On December 18, 2019, the U.S. Securities and Exchange Commission announced that it had settled charges against blockchain technology company Blockchain of Things Inc. (BCOT) for conducting an unregistered initial coin offering of digital tokens.

According to the SEC’s Order, BCOT raised nearly $13 million to develop and implement its business plans, including developing its blockchain-based technology and platform. As noted in the SEC’s Order, BCOT explained that its platform was intended to allow third-party developers to build applications for message transmission and logging, digital asset generation, and digital asset transfer. The SEC’s Order found that BCOT sold its digital tokens to U.S. investors and engaged four “resellers” to serve as the exclusive sellers of BCOT’s digital tokens in certain foreign countries without restrictions on resale of those tokens to U.S. investors. The Order further found that BCOT did not register its ICO pursuant to the federal securities laws, nor did it qualify for an exemption from the registration requirements.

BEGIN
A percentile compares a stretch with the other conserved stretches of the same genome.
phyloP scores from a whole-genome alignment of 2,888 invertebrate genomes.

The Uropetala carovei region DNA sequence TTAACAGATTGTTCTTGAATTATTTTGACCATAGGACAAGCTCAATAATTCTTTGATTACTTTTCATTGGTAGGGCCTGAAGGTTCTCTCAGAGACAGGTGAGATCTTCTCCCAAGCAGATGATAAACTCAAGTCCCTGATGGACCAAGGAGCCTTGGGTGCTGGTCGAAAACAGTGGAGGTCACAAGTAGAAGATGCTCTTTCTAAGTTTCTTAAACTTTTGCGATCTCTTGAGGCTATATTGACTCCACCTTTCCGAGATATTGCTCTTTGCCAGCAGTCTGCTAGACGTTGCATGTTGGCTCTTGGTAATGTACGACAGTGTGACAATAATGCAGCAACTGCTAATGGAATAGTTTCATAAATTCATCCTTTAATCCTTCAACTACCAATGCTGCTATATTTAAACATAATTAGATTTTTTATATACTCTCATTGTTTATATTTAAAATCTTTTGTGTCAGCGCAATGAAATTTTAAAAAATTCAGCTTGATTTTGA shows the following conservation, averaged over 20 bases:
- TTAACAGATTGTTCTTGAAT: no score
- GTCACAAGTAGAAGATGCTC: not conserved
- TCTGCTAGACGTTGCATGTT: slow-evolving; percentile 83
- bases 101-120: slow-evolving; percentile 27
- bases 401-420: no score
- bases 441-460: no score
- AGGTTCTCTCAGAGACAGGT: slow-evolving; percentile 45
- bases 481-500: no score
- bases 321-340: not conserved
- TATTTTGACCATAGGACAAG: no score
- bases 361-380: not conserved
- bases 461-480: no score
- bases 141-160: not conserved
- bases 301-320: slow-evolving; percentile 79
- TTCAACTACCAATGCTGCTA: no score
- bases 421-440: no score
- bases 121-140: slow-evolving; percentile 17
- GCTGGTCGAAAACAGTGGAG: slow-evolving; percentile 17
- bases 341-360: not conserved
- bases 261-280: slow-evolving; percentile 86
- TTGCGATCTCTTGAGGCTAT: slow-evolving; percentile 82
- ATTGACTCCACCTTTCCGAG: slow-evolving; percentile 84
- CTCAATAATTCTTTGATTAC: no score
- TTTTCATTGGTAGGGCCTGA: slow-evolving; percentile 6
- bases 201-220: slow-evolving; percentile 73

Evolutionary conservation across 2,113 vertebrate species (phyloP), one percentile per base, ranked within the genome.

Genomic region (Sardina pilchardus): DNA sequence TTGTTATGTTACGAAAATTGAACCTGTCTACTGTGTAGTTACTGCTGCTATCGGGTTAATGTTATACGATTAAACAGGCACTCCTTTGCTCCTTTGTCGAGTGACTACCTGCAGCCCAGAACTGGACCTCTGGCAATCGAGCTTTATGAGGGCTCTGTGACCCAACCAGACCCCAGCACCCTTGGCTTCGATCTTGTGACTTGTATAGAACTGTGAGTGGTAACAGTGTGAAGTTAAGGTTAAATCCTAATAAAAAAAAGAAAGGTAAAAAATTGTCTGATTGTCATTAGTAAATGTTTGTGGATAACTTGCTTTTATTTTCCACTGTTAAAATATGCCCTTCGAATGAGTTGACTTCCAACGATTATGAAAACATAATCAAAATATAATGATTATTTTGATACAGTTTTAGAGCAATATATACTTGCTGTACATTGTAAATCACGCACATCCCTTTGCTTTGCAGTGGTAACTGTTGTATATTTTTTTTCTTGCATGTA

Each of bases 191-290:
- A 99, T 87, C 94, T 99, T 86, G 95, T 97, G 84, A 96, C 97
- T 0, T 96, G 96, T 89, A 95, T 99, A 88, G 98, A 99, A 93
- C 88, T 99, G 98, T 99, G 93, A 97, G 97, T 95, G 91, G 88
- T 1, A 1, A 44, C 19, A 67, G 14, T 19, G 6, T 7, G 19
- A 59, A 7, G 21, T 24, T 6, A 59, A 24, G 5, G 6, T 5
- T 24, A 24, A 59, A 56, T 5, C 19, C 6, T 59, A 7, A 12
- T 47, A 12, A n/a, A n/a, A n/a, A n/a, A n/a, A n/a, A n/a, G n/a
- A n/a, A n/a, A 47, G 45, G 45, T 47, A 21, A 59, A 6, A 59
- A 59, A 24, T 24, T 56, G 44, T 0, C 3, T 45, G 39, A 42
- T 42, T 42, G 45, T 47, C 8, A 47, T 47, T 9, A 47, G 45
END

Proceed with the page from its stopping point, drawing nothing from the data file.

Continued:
The SEC Order and press release made two important points that have become commonplace in SEC discussions of ICOs. First, the issue of whether BCOT Tokens qualified as a security is determined under the Howey test (see here). Second, the ICO was conducted after the SEC had issued its DAO report, which warned that ICOs can qualify as securities offerings. According to the SEC’s Order, the ICO violated federal securities laws regarding the registration of securities offerings.

The order requires BCOT to cease and desist from committing or causing any violations of the registration provisions of the federal securities laws, and imposes a $250,000 penalty. Pursuant to the order, BCOT undertakes to return funds to those investors who purchased tokens in the ICO and request a return of the funds. The company also will register its tokens as securities pursuant to the Securities Exchange Act of 1934 and will file required periodic reports with the Commission. BCOT consented to the order without admitting or denying the findings.